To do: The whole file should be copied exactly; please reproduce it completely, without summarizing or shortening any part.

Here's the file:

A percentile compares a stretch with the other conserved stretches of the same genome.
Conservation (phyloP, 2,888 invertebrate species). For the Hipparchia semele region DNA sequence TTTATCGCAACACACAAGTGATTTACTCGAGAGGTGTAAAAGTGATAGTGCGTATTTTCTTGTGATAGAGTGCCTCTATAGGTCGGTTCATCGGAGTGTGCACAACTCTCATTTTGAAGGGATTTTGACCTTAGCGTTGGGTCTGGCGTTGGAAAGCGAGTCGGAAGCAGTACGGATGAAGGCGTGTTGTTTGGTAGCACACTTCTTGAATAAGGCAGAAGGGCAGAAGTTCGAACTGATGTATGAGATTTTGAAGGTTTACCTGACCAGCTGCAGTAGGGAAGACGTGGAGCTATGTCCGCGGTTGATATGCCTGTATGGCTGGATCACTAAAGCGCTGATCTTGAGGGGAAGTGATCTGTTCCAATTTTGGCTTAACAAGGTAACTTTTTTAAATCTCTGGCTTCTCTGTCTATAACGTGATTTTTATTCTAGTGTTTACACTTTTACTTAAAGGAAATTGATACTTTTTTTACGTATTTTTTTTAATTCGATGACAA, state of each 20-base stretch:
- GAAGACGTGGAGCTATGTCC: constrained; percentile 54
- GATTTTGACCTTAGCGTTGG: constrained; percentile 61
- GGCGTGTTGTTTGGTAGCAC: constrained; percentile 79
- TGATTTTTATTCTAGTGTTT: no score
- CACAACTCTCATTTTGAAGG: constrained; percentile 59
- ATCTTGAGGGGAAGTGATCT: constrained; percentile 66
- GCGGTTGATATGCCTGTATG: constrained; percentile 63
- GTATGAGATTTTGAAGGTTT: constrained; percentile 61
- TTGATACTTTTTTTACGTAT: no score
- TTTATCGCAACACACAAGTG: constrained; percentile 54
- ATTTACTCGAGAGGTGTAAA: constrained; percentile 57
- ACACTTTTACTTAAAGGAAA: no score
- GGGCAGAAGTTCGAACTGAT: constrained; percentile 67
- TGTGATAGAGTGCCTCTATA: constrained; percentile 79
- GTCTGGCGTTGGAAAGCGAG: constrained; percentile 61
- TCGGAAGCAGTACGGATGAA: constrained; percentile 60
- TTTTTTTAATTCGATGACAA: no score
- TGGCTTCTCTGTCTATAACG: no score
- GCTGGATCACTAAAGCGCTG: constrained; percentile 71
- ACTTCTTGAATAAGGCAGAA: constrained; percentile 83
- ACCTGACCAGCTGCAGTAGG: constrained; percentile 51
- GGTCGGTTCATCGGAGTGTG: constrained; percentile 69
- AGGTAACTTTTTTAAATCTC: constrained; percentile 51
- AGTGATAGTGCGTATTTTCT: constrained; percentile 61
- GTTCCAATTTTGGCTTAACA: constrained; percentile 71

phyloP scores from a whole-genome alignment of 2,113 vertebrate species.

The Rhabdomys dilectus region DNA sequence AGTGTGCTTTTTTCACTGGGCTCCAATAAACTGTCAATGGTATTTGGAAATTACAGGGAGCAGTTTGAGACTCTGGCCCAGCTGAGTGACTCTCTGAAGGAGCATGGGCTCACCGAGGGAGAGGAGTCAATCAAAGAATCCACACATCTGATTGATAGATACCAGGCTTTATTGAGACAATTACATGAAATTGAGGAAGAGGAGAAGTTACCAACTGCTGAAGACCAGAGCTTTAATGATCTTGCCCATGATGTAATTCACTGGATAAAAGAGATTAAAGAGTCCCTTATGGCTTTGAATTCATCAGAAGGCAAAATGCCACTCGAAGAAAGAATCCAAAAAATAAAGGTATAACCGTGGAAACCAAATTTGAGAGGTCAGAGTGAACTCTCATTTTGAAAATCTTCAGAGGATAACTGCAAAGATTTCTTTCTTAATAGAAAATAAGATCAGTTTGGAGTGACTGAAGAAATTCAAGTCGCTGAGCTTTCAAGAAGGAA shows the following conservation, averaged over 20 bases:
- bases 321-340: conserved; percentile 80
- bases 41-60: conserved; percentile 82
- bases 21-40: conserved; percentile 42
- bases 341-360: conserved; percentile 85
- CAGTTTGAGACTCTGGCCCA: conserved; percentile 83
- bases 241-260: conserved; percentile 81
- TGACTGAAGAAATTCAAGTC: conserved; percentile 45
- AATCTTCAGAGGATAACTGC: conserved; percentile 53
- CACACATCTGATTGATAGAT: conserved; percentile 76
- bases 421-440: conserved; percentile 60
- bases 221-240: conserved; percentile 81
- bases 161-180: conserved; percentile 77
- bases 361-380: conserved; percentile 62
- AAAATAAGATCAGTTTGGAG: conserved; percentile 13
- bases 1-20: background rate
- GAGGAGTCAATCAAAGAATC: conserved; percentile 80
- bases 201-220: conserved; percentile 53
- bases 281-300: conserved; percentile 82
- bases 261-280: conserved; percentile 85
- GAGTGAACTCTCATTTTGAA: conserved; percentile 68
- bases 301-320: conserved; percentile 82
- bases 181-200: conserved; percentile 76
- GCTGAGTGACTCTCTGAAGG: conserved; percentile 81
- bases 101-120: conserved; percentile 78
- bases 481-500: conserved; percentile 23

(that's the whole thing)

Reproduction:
A percentile compares a stretch with the other conserved stretches of the same genome.
Conservation (phyloP, 2,888 invertebrate species). For the Hipparchia semele region DNA sequence TTTATCGCAACACACAAGTGATTTACTCGAGAGGTGTAAAAGTGATAGTGCGTATTTTCTTGTGATAGAGTGCCTCTATAGGTCGGTTCATCGGAGTGTGCACAACTCTCATTTTGAAGGGATTTTGACCTTAGCGTTGGGTCTGGCGTTGGAAAGCGAGTCGGAAGCAGTACGGATGAAGGCGTGTTGTTTGGTAGCACACTTCTTGAATAAGGCAGAAGGGCAGAAGTTCGAACTGATGTATGAGATTTTGAAGGTTTACCTGACCAGCTGCAGTAGGGAAGACGTGGAGCTATGTCCGCGGTTGATATGCCTGTATGGCTGGATCACTAAAGCGCTGATCTTGAGGGGAAGTGATCTGTTCCAATTTTGGCTTAACAAGGTAACTTTTTTAAATCTCTGGCTTCTCTGTCTATAACGTGATTTTTATTCTAGTGTTTACACTTTTACTTAAAGGAAATTGATACTTTTTTTACGTATTTTTTTTAATTCGATGACAA, state of each 20-base stretch:
- GAAGACGTGGAGCTATGTCC: constrained; percentile 54
- GATTTTGACCTTAGCGTTGG: constrained; percentile 61
- GGCGTGTTGTTTGGTAGCAC: constrained; percentile 79
- TGATTTTTATTCTAGTGTTT: no score
- CACAACTCTCATTTTGAAGG: constrained; percentile 59
- ATCTTGAGGGGAAGTGATCT: constrained; percentile 66
- GCGGTTGATATGCCTGTATG: constrained; percentile 63
- GTATGAGATTTTGAAGGTTT: constrained; percentile 61
- TTGATACTTTTTTTACGTAT: no score
- TTTATCGCAACACACAAGTG: constrained; percentile 54
- ATTTACTCGAGAGGTGTAAA: constrained; percentile 57
- ACACTTTTACTTAAAGGAAA: no score
- GGGCAGAAGTTCGAACTGAT: constrained; percentile 67
- TGTGATAGAGTGCCTCTATA: constrained; percentile 79
- GTCTGGCGTTGGAAAGCGAG: constrained; percentile 61
- TCGGAAGCAGTACGGATGAA: constrained; percentile 60
- TTTTTTTAATTCGATGACAA: no score
- TGGCTTCTCTGTCTATAACG: no score
- GCTGGATCACTAAAGCGCTG: constrained; percentile 71
- ACTTCTTGAATAAGGCAGAA: constrained; percentile 83
- ACCTGACCAGCTGCAGTAGG: constrained; percentile 51
- GGTCGGTTCATCGGAGTGTG: constrained; percentile 69
- AGGTAACTTTTTTAAATCTC: constrained; percentile 51
- AGTGATAGTGCGTATTTTCT: constrained; percentile 61
- GTTCCAATTTTGGCTTAACA: constrained; percentile 71

phyloP scores from a whole-genome alignment of 2,113 vertebrate species.

The Rhabdomys dilectus region DNA sequence AGTGTGCTTTTTTCACTGGGCTCCAATAAACTGTCAATGGTATTTGGAAATTACAGGGAGCAGTTTGAGACTCTGGCCCAGCTGAGTGACTCTCTGAAGGAGCATGGGCTCACCGAGGGAGAGGAGTCAATCAAAGAATCCACACATCTGATTGATAGATACCAGGCTTTATTGAGACAATTACATGAAATTGAGGAAGAGGAGAAGTTACCAACTGCTGAAGACCAGAGCTTTAATGATCTTGCCCATGATGTAATTCACTGGATAAAAGAGATTAAAGAGTCCCTTATGGCTTTGAATTCATCAGAAGGCAAAATGCCACTCGAAGAAAGAATCCAAAAAATAAAGGTATAACCGTGGAAACCAAATTTGAGAGGTCAGAGTGAACTCTCATTTTGAAAATCTTCAGAGGATAACTGCAAAGATTTCTTTCTTAATAGAAAATAAGATCAGTTTGGAGTGACTGAAGAAATTCAAGTCGCTGAGCTTTCAAGAAGGAA shows the following conservation, averaged over 20 bases:
- bases 321-340: conserved; percentile 80
- bases 41-60: conserved; percentile 82
- bases 21-40: conserved; percentile 42
- bases 341-360: conserved; percentile 85
- CAGTTTGAGACTCTGGCCCA: conserved; percentile 83
- bases 241-260: conserved; percentile 81
- TGACTGAAGAAATTCAAGTC: conserved; percentile 45
- AATCTTCAGAGGATAACTGC: conserved; percentile 53
- CACACATCTGATTGATAGAT: conserved; percentile 76
- bases 421-440: conserved; percentile 60
- bases 221-240: conserved; percentile 81
- bases 161-180: conserved; percentile 77
- bases 361-380: conserved; percentile 62
- AAAATAAGATCAGTTTGGAG: conserved; percentile 13
- bases 1-20: background rate
- GAGGAGTCAATCAAAGAATC: conserved; percentile 80
- bases 201-220: conserved; percentile 53
- bases 281-300: conserved; percentile 82
- bases 261-280: conserved; percentile 85
- GAGTGAACTCTCATTTTGAA: conserved; percentile 68
- bases 301-320: conserved; percentile 82
- bases 181-200: conserved; percentile 76
- GCTGAGTGACTCTCTGAAGG: conserved; percentile 81
- bases 101-120: conserved; percentile 78
- bases 481-500: conserved; percentile 23